Lee Stranahan has some thoughts on the legal aspects of the battle against lying felon Brett Kimberlin, convicted domestic terrorist;
A few thoughts on the ongoing Kimberlin saga and yesterday’s arrest of Aaron Walker — this Investment Business Daily piece is a must read.
First thought : there’s a reason we don’t have capital murder trials on Judge Judy.
All me to make a zig-zaggy point about the practice of law with some TV shows references.
Shows like Judge Judy are essentially ‘Small Claims Court on TV’. Judge Judy packs in two cases in a half hour that includes 8 minutes of commercials. Wham bam gavel slam.
I like to watch Judge Judy but – she gets stuff wrong. All the time. Sometimes you want to scream at the TV, “Judge Judy, did you not HEAR what the ex-roommate just said?!?” But no, Judge Judy is already on to the next case. Right or wrong, we’re on schedule.
On the classic TV show M*A*S*H, they referred to the process of stitching up soldiers in the field as ‘meatball surgery’. It’s not the measured methodical surgery done in your fancy hospital. As author Richard Hooker said:
“We are not concerned with the ultimate reconstruction of the patient. We are concerned only with getting the kid out of here alive enough for someone else to reconstruct him.”
And so it is with small claims court. It’s meatball justice. Close enough for jazz. Mistakes will be made but all the cases on the docket will be heard.
The peace order / restraining order process is like that. These are quick operations. The whole Aaron Walker hearings was under an hour before he was handcuffed and led to a cell for blogging.
There’s a reason we don’t do capital murder cases or rape trials or grand larceny cases in the meatball justice format. These things are important and we don’t want or need them done in 45 minutes.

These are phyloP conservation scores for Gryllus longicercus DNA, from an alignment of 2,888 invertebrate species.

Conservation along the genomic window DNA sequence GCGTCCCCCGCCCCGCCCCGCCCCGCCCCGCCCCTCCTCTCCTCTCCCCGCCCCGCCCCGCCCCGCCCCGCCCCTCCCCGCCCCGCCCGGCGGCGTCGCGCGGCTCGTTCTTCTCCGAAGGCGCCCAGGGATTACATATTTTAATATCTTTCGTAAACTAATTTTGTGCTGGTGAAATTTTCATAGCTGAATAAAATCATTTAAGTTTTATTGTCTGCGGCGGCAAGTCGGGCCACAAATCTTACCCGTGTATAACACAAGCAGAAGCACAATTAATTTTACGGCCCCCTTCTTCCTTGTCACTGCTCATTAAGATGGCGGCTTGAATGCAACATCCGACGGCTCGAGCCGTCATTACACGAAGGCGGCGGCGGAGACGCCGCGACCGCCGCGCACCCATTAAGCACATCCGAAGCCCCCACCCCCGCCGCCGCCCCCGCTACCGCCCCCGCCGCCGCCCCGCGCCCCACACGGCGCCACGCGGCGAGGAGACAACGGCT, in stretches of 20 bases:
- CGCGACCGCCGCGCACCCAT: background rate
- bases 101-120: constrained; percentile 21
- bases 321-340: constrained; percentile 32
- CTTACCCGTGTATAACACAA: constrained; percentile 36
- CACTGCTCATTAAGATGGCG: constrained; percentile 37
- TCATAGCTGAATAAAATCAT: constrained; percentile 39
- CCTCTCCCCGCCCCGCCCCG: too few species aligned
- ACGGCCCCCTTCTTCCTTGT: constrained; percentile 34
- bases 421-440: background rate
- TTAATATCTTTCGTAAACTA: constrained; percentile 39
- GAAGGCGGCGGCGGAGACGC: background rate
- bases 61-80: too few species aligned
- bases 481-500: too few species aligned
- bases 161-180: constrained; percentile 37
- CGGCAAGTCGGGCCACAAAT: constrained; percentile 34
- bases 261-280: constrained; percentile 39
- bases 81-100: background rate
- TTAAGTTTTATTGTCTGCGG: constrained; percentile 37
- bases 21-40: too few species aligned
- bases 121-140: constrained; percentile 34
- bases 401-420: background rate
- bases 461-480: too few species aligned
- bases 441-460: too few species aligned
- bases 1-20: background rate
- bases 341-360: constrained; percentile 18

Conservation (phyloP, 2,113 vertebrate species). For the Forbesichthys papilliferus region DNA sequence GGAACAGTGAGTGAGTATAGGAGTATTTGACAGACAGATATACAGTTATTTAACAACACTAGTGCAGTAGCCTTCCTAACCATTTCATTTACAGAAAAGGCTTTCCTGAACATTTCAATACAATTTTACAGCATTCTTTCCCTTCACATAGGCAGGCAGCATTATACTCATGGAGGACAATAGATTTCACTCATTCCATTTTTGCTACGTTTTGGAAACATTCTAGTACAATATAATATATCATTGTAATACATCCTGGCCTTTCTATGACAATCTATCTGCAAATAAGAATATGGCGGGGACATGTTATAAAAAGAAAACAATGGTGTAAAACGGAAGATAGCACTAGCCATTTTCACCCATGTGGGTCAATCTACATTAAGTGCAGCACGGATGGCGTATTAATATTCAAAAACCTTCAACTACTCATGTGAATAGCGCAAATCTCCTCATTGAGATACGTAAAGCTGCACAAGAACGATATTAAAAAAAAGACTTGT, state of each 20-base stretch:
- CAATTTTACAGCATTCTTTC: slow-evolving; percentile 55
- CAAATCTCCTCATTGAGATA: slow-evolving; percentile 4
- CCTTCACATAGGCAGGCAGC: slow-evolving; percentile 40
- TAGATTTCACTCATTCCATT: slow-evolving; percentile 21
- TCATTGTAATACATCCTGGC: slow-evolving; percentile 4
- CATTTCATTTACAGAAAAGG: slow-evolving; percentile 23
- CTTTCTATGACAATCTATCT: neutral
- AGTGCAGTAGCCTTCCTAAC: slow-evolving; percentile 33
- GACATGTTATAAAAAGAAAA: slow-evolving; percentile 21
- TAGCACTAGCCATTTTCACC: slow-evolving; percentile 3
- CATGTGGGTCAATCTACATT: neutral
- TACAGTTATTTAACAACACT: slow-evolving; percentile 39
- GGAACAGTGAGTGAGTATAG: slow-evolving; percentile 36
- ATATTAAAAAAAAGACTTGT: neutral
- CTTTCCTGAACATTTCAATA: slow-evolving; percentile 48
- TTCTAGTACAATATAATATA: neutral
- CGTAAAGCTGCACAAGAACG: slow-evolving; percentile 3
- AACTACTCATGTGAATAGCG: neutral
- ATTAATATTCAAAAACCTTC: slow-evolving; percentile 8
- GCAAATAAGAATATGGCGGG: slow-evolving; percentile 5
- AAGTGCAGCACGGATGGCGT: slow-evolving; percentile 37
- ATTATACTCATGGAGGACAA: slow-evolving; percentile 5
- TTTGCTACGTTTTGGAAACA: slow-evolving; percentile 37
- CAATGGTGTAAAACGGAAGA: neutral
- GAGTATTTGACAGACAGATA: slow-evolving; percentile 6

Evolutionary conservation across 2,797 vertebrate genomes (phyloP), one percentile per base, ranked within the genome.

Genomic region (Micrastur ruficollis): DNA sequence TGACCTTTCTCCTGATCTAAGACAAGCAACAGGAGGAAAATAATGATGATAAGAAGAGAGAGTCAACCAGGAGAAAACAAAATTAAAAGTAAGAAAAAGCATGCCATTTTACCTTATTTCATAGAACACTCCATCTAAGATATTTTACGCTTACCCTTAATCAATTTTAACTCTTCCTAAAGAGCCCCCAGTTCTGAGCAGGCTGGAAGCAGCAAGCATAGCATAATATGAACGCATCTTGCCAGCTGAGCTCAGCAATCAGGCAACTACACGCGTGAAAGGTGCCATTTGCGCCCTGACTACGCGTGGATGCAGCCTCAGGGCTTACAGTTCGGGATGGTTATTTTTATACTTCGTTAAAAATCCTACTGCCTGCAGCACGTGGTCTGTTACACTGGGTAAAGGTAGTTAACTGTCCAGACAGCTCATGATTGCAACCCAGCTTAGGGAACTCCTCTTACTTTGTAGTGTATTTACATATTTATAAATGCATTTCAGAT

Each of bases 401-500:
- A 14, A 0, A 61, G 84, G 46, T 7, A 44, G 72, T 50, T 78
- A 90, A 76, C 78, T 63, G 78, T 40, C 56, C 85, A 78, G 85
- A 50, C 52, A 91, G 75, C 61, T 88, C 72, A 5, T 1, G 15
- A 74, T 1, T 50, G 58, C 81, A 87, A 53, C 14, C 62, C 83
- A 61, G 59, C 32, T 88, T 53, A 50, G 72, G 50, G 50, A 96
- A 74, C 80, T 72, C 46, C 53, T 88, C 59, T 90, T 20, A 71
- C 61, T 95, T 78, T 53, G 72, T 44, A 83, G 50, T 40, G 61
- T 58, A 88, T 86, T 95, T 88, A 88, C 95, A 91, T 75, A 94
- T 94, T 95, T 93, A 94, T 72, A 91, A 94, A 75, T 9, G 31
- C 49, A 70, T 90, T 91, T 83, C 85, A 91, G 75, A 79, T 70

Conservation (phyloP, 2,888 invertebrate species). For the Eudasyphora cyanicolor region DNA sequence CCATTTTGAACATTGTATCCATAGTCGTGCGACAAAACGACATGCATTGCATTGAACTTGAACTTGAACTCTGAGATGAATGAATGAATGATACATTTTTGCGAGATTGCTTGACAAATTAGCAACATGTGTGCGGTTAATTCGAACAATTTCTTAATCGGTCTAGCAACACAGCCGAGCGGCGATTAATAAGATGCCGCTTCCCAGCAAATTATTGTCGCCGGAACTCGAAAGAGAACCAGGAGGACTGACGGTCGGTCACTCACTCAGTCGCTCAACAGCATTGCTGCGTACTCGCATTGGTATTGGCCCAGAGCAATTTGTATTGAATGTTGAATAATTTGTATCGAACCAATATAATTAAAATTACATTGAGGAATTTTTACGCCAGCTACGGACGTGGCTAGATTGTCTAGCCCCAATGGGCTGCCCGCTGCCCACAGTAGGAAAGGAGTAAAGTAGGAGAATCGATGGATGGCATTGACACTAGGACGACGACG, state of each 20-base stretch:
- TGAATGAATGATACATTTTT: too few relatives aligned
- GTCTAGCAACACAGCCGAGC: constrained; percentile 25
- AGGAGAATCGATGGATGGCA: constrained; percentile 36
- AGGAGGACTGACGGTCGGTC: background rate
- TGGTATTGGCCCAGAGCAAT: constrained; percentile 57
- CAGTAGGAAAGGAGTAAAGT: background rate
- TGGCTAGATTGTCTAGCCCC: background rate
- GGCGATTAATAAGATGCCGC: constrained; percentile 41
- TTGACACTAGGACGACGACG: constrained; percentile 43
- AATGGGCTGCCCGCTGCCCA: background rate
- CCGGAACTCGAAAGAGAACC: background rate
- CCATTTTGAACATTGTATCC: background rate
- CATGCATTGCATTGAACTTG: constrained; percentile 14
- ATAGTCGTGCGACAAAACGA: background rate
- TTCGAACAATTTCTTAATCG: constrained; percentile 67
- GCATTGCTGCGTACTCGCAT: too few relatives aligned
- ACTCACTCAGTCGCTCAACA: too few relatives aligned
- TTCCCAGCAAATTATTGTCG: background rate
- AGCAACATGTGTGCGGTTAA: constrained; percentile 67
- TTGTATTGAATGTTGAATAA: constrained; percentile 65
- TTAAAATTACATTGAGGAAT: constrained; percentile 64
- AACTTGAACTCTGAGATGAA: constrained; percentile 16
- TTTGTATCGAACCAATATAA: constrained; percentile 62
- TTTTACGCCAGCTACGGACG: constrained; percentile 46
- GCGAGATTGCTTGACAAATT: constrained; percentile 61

The First Amendment is important, too. Hearings that involve the constitutional rights of United States citizens shouldn’t be handled by the meatball justice formart of the Peace Order process. It’s not equipped to handle it and when it does, mistakes are made. Ask Aaron Walker.
Second Thought : We need some legal crowdsourcing strategy.
If you’re familiar with Aaron Walker’s story – and let’s face, most people are not – do you know about Seth Allen? No?
If you’re familiar with Patterico’s SWATing – and most people aren’t – are you familiar with Mike Stack’s? No, again?
This is a complex story with a lot of characters. It needs some over STRATEGY — not just tactics on each little bit, but some BIG legal thinking by lawyers who can figure out the right way to handle the whole mess.
And it’s important, too. It’s dealing with vital issues for anyone who writes or reads or comments on a blog or tweets or votes or has an opinion. Kimberlin has a posse of cyberthugs. They are targeting me and Aaron and Patterio and Libery Chick. And you.
They are targeting you, too, if you dare to speak out. And if you are afraid to speak out, then they’ve won.
Can we get some legal minds on this thing? A bunch of them? Some smart First Amendment lawyers who can look at this from a 50,000 foot level and solve the problem?What are your thoughts?